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Dead of Night (Cavalcanti, Crichton, Dearden, & Hamer, 1945)


    Though quite obviously possessing both structure and content  that has been influential to its genre, thereís something about the British horror anthology Dead of Night that makes it fail to rise very far above its legions of imitators. The picture begins as an architect arrives at an estate, only to discover that the place, and each of its inhabitants, has previously haunted him in a recurring nightmare. As he slowly recalls premonitions from that dream, the group begins recounting their own previous brushes with the supernatural, each of which is detailed within an episodic flashback. A skeptical psychoanalyst attempts to explain each of the tales away with scientific theory, but as more of the architectís predictions come to be, suspense builds and a sense of dread becomes more palpable among them. With a connecting story thatís far more elaborate and clever than that of earlier macabre tale collections like Waxworks, and frequent bouts of witty repartee, Night ostensibly is the sophisticateís horror film, but that works against it. Since theyíve been so thoroughly polished with taste and production values, the anecdotes are far less frightening than they might otherwise have been. Then again, Japanese Director Masaki Kobayashiís eerie Kwaidan is even more lavishly produced than Dead, but still manages to unsettle viewers, so perhaps the presence of good taste is not alone to blame.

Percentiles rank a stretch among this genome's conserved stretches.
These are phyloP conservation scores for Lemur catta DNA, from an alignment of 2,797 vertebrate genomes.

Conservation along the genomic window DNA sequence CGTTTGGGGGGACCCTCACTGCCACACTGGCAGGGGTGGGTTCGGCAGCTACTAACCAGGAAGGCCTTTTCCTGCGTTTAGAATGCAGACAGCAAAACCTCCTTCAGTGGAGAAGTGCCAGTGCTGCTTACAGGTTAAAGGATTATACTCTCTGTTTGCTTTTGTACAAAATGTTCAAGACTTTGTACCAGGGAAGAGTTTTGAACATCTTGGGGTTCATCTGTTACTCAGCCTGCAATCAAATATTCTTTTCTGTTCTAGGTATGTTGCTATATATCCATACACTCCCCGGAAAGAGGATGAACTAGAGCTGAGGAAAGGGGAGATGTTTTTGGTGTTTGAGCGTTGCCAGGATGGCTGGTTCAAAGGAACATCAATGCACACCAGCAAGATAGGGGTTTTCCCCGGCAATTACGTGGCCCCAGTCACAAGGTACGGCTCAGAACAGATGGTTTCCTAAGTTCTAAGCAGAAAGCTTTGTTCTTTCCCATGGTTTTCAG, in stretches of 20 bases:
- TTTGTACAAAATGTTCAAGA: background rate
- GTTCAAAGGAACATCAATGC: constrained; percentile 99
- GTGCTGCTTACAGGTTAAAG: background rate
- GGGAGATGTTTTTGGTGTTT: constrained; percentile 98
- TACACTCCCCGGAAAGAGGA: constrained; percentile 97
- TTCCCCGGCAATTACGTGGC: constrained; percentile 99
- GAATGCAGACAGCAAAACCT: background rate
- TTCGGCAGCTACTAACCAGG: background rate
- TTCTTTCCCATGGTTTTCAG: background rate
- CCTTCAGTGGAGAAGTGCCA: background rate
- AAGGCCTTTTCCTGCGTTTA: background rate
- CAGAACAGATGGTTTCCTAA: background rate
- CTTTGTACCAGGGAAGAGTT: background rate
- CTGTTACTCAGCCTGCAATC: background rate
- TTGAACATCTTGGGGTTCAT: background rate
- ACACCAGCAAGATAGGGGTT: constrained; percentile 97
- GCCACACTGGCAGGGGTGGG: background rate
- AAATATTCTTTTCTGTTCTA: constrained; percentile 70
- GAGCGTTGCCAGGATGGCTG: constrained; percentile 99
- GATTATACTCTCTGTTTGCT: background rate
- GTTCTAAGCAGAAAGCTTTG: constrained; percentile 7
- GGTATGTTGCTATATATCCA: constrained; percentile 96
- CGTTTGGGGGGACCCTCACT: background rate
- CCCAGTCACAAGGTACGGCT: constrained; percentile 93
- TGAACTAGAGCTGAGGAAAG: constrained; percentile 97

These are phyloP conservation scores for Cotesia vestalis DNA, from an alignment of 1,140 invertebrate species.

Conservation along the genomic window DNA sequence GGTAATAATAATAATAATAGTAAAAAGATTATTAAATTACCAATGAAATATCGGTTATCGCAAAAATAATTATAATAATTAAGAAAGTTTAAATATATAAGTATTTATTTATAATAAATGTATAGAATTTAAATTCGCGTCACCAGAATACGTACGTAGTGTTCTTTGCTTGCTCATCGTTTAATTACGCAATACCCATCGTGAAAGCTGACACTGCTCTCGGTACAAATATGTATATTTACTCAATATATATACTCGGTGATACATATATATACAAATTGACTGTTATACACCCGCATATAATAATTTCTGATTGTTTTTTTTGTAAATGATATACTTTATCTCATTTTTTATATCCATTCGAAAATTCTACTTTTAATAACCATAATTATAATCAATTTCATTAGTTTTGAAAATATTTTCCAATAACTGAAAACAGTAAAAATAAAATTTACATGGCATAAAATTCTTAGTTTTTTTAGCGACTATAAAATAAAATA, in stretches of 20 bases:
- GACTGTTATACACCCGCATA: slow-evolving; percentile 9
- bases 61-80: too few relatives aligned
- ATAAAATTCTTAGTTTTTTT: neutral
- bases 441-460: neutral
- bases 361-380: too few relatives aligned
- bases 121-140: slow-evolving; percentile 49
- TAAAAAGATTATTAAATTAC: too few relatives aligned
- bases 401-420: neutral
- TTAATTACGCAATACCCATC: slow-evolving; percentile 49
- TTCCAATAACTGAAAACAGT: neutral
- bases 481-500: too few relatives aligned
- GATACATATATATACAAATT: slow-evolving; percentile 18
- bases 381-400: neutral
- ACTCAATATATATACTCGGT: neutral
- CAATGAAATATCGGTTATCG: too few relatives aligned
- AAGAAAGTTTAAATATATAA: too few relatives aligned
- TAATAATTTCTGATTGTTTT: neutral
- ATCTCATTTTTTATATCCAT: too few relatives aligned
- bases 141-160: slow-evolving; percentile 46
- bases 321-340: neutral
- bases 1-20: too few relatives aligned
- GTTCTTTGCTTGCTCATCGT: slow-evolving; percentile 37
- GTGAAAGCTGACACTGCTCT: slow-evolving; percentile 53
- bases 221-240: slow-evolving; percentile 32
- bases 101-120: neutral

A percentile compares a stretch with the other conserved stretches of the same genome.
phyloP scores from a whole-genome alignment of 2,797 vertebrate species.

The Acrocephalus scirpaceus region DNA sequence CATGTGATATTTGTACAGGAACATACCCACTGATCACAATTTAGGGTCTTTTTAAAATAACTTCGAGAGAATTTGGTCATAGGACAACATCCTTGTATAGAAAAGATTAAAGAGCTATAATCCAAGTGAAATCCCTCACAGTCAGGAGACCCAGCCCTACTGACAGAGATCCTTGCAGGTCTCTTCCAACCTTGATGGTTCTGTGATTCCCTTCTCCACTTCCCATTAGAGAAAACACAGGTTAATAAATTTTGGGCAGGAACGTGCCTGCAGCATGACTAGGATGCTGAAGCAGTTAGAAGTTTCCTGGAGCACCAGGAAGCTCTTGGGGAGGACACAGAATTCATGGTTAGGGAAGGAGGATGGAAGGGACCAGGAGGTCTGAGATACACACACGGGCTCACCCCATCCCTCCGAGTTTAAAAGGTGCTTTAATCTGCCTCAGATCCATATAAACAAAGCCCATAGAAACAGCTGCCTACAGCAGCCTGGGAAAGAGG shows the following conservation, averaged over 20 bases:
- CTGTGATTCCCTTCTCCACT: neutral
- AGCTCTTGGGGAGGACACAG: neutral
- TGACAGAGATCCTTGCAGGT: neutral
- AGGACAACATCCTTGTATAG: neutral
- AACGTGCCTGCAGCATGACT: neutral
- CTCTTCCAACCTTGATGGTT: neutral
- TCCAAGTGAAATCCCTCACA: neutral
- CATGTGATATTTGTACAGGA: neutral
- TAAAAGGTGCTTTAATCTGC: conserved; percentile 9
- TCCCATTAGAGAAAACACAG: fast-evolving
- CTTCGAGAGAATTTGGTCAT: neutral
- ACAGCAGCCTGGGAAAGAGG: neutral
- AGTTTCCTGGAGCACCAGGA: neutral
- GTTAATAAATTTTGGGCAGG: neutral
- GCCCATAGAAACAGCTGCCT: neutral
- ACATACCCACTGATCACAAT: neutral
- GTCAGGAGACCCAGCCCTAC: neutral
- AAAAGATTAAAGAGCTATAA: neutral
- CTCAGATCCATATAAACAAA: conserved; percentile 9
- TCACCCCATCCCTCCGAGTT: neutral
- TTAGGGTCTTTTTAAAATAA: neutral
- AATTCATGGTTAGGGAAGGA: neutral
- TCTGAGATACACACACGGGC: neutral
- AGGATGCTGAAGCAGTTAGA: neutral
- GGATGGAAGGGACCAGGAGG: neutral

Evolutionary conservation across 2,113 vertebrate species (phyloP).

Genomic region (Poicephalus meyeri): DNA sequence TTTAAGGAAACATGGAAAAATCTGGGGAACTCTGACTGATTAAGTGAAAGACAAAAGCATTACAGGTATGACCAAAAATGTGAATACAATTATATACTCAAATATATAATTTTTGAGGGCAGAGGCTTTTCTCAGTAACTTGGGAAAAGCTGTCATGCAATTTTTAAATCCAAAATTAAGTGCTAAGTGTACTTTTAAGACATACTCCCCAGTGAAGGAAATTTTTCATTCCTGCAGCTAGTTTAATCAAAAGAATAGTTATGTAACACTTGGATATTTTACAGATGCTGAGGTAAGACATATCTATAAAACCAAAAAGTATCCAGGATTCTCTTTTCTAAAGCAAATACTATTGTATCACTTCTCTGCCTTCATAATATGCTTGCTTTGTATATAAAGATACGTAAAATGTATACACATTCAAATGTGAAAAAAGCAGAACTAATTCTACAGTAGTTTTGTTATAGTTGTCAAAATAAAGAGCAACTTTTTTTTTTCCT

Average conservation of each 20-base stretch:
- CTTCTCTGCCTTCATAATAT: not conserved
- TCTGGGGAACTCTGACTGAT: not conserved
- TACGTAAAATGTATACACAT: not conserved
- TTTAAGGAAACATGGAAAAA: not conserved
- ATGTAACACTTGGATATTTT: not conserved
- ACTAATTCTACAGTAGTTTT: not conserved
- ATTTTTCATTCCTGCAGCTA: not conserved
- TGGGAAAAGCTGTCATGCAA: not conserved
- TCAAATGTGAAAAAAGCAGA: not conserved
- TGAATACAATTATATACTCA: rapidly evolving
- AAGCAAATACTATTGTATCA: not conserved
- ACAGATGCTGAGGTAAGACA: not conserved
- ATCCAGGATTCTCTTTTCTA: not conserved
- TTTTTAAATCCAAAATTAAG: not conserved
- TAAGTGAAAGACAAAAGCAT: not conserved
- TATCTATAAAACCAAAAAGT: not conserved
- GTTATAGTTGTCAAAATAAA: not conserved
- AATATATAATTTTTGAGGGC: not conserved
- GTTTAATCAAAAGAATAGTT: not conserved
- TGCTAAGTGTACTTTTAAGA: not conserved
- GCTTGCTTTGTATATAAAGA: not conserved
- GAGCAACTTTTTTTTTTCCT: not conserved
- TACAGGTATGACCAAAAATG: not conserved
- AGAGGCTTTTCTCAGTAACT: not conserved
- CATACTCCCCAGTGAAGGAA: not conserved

Due to Dead of Nightís plot structure, the viewer is made acutely aware that the narrator of each tale must have survived whatever horrors they faced. As a result, thereís something a bit inappropriately comforting about the approach, and it undermines much of the terror. Worse still, a slightly humorous story about a haunted golfer does precisely what its teller intends to do: kills the spooky mood. If the film doesnít quite manage to steadily increase in tension, at least itís successful in fits and starts. The vengeful ghosts, killer dolls, and flirtations with death make for inherently exciting material, and itís tough to declaw it entirely. Nonetheless, there are times when the movie doesnít seem fully engaged by itself. Because the cameras never linger on anything long enough for boredom to set in, the film doesnít test patience, but thereís a whiff of wasted potential floating about, and that disappoints.  Ultimately, thereís the sensation watching Dead of Night that the countless spin-offs that itís inspired in film and television have sapped away most of the freshness that it once had. Though very little here doesnít work on its own terms, knowledge of other films in the horror genre will undoubtedly reduce any surprise that it has to offer. Countless scenes are effective enough to move things along, and the looping, nested narrative is a doozy, but the only sequence that still truly wows is the wild, surreal climax. Itís odd, and somewhat disappointing, that more of the films that ripped this one off havenít incorporated avant-garde touches as well as this one does in its final moments.


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Jeremy Heilman